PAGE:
Avakian highlighted Enforcement’s focus on financial fraud and issuer disclosure, including enforcement actions brought against Theranos, Hertz, Wells Fargo, Walgreens, Facebook, Nissan, and Volkswagen, some of which also included charges against company executives. The SEC has also brought important actions against registrants who have negatively impacted market integrity, Avakian said. In this area, she cited actions against 15 financial institutions, including JP Morgan Chase, Citibank, and Merrill Lynch for improper conduct in connection with the pre-release of American Depository Receipts, which resulted in over $430 million in disgorgement and penalties.
Also in the sphere of market integrity, Avakian cited enforcement actions brought against firms that sold unsuitable products to retail investors, complex market structure cases involving order handling, and enforcement actions against exchanges for regulatory failures in connection with disruptive market events and failures related to financial risk management and IT security. Other areas of focus by the Enforcement Division include insider trading, the Foreign Corrupt Practices Act, Ponzi schemes and other offering frauds, and ICOs.
Avakian also addressed recent challenges presented to the SEC’s enforcement program, including Supreme Court decisions, the 35-day government shutdown in 2019, and a the COVID-19 pandemic. Regarding the Supreme Court’s decisions, Avakian noted that the Supreme Court’s 2017 Lucia opinion, which held that SEC ALJs were Article II officers, resulted in the Commission ordering that respondents in pending ALJ cases or Commission appeals be provided with the opportunity for a new hearing before a different ALJ. According to Avakian, the Enforcement Division’s investigators and litigators had to revisit 200 remanded cases, some of which were more than a decade old, which required significant effort and resource allocation.
The SEC was also dealt a blow by the Supreme Court’s Kokesh decision, which held that the federal five-year statute of limitations applies to SEC disgorgement orders. Avakian said that the Commission estimated that it had to forgo approximately $1.1 billion in disgorgement following Kokesh and had to reevaluate how it addressed disgorgement in its active investigations and litigation. She pointed out, however, that despite collateral attacks on the Commission’s ability to seek disgorgement in the aftermath of Kokesh, not a single court ruled against the SEC, including the Supreme Court in SEC v. Liu earlier this year. While the Court in Liu imposed some limitations on the SEC’s disgorgement authority, it held that disgorgement is available to the SEC in its enforcement actions, Avakian said.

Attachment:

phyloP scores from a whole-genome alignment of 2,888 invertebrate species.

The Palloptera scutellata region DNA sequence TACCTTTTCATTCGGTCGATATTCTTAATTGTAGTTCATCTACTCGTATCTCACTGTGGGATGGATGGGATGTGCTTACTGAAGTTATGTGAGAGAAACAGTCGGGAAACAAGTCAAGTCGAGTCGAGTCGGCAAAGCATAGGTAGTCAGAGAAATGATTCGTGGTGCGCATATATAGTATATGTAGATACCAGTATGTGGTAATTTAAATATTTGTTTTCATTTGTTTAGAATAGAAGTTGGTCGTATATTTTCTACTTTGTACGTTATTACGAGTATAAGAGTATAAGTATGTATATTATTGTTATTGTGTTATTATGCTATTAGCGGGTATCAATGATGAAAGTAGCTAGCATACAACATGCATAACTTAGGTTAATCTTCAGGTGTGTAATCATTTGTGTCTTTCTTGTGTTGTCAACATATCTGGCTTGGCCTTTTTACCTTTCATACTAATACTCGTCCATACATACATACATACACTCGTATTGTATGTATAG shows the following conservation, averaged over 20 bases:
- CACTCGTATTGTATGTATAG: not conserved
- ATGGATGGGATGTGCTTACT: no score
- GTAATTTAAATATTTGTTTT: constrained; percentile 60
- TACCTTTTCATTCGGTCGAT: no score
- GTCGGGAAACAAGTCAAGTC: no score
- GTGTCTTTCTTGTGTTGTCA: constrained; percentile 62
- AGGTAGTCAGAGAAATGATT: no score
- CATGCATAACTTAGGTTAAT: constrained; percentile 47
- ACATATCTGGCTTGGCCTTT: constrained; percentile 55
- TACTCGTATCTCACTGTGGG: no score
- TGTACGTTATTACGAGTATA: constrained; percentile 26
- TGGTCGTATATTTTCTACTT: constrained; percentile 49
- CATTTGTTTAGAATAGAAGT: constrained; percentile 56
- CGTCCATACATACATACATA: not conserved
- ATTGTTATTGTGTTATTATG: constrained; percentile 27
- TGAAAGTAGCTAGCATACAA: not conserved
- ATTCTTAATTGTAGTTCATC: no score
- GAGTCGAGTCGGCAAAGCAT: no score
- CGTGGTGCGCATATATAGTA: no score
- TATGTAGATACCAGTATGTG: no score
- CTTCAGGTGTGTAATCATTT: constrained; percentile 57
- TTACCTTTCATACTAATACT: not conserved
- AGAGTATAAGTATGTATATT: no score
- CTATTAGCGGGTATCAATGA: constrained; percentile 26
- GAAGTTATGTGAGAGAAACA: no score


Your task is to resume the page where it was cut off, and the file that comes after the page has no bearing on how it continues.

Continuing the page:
Former directors chime in. One question posed to the panelists inquired how to measure the deterrent affect of the Division’s actions in the long term if the statistics do not paint the full story of enforcement. Clayton replied that deterrence is about people making decisions knowing that someone is watching. And while enforcement is a big part of it, deterrence also involves independent directors, outside counsel, compliance officers, or some combination, he said. Avakian added that individual accountability is one of the most critical things the Commission can do to effect deterrence, noting that 70 percent of the time, the SEC’s enforcement program seeks to deter wrongdoing by holding individuals accountable.